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Kāhu AI and MoleMap partner with Te Hau Ora O Ngāpuhi

Skin cancer is one of the more common forms of cancer worldwide. It’s particularly prevalent in New Zealand, though, which has the highest rate in the world with nearly 400 New Zealanders dying each year from skin cancer. 

Studies indicate that early detection could have greatly improved the chance of survival in the majority of cases.

Auckland-based start-up Kāhu – a spinoff of MoleMap, a chain of clinics across Australia and New Zealand – is aiming to help address this. It’s offering patients early, low-cost access to an artificial intelligence (AI) clinical decision support tool that gives clinicians more information about skin lesions.

Kāhu is partnering with Precision Driven Health (PDH) to build tools based on MoleMap’s initial research on skin lesions. 

This $2m research project will enhance Kāhu’s AI algorithm, which leverages MoleMap’s world-leading database of high-quality dermatological images. The AI differentiates cancerous skin lesions from benign lesions, and prioritises lesions which need to be reviewed by a dermatologist.

As with all PDH projects, a key focus of this project is applying new techniques in data science to advance Māori health outcomes. 

Kāhu has highly prioritised working with New Zealand’s Māori communities to further optimise their AI algorithm. While Māori do not have a high incidence of melanoma, there is a high mortality rate for those who have melanoma. Earlier and easier melanoma detection could help decrease this mortality risk and save lives.

Kāhu, in conjunction with MoleMap, is working to identify partnerships with specific Māori communities to ensure technologies of the future increase health equity for all.

This includes partnering with Te Hau Ora O Ngāpuhi – an organisation with a mission to provide health and wellbeing to the people of Northland, with a focus on Māori in particular – provided free skin checks in Kaikohe, Northland in July 2022.

Tia Ashby (Ngāpuhi, Te Rarawa, Te Ati Awa), Interim CEO of Te Hau Ora O Ngāpuhi, says: “There’s a critical shortage of doctors in the North, and often, cancer diagnoses of all sorts happen too late, before anyone can provide any treatment.”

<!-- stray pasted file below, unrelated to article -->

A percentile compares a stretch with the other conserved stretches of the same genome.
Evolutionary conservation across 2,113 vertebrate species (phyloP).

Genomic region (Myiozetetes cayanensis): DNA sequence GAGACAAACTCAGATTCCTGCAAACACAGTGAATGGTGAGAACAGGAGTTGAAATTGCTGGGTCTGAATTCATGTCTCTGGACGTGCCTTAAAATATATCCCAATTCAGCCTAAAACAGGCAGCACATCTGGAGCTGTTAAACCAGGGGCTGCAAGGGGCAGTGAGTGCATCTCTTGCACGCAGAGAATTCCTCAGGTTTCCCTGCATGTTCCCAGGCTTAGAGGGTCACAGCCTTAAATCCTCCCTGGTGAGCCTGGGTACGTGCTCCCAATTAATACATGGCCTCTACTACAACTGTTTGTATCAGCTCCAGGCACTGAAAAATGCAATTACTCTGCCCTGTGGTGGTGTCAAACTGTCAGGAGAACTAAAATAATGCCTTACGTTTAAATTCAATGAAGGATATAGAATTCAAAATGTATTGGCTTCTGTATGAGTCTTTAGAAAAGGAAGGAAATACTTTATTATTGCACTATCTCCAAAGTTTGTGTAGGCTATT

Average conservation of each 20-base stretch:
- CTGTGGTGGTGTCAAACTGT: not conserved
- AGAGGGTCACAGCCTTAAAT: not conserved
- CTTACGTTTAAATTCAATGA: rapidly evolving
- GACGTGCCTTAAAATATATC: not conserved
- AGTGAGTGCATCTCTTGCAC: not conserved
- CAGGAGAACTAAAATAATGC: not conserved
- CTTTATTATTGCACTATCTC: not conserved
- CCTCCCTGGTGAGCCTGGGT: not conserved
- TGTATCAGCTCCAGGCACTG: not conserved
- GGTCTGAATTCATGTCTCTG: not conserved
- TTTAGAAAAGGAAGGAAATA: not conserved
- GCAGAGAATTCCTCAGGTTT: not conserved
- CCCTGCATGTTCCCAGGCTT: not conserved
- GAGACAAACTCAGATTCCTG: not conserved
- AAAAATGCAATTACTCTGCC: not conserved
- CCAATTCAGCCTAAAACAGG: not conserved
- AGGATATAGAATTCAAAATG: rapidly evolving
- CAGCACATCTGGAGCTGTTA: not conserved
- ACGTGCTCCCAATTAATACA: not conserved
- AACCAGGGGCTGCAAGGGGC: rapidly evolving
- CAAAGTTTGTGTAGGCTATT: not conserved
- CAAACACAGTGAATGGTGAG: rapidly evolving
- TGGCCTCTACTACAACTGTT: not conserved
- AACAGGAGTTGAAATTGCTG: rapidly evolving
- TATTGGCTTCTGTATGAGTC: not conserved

“We know that early detection can save lives. So we aim to ensure that whanau have equitable access to primary health care services, and to a broad range of diagnostic services, so any innovative opportunity we can find like this, we will pursue it.”

Over two days, MoleMap melanographers and Te Hau Ora O Ngāpuhi nurses saw 39 patients. Through MoleMap’s telehealth digital platform, dermatologists recommended treatment to five patients for potential skin cancers, four of which were malignant.  

Tia says Te Hau Ora O Ngāpuhi is “very grateful for the opportunity to partner with MoleMap, Kāhu and PDH to ensure Māori whanau have equitable access to diagnostic services in Kaikohe.”

“Barriers to specialist appointments exist, so we’re missing the opportunity for early detection and treatment. Usually, our patients’ journey is fragmented and often they’re bounced around from a doctor to a specialist due to missed appointments.

“Instead of expecting the people to come to us, we can bring the services to them”

As part of the current study, Kāhu will continue to engage Māori communities to conduct skin checks and contribute to the growing database of lesions, increasing the diversity of the data used for AI training. 

Tia says Te Hau Ora O Ngāpuhi’s nurses loved the MoleMap and Kāhu technology which was easy to use. “They liked how there was follow-up for whanau immediately. They didn’t have to offer transport to a, b and c to help complete their journey…This is equity in action, because it’s removing barriers to care.”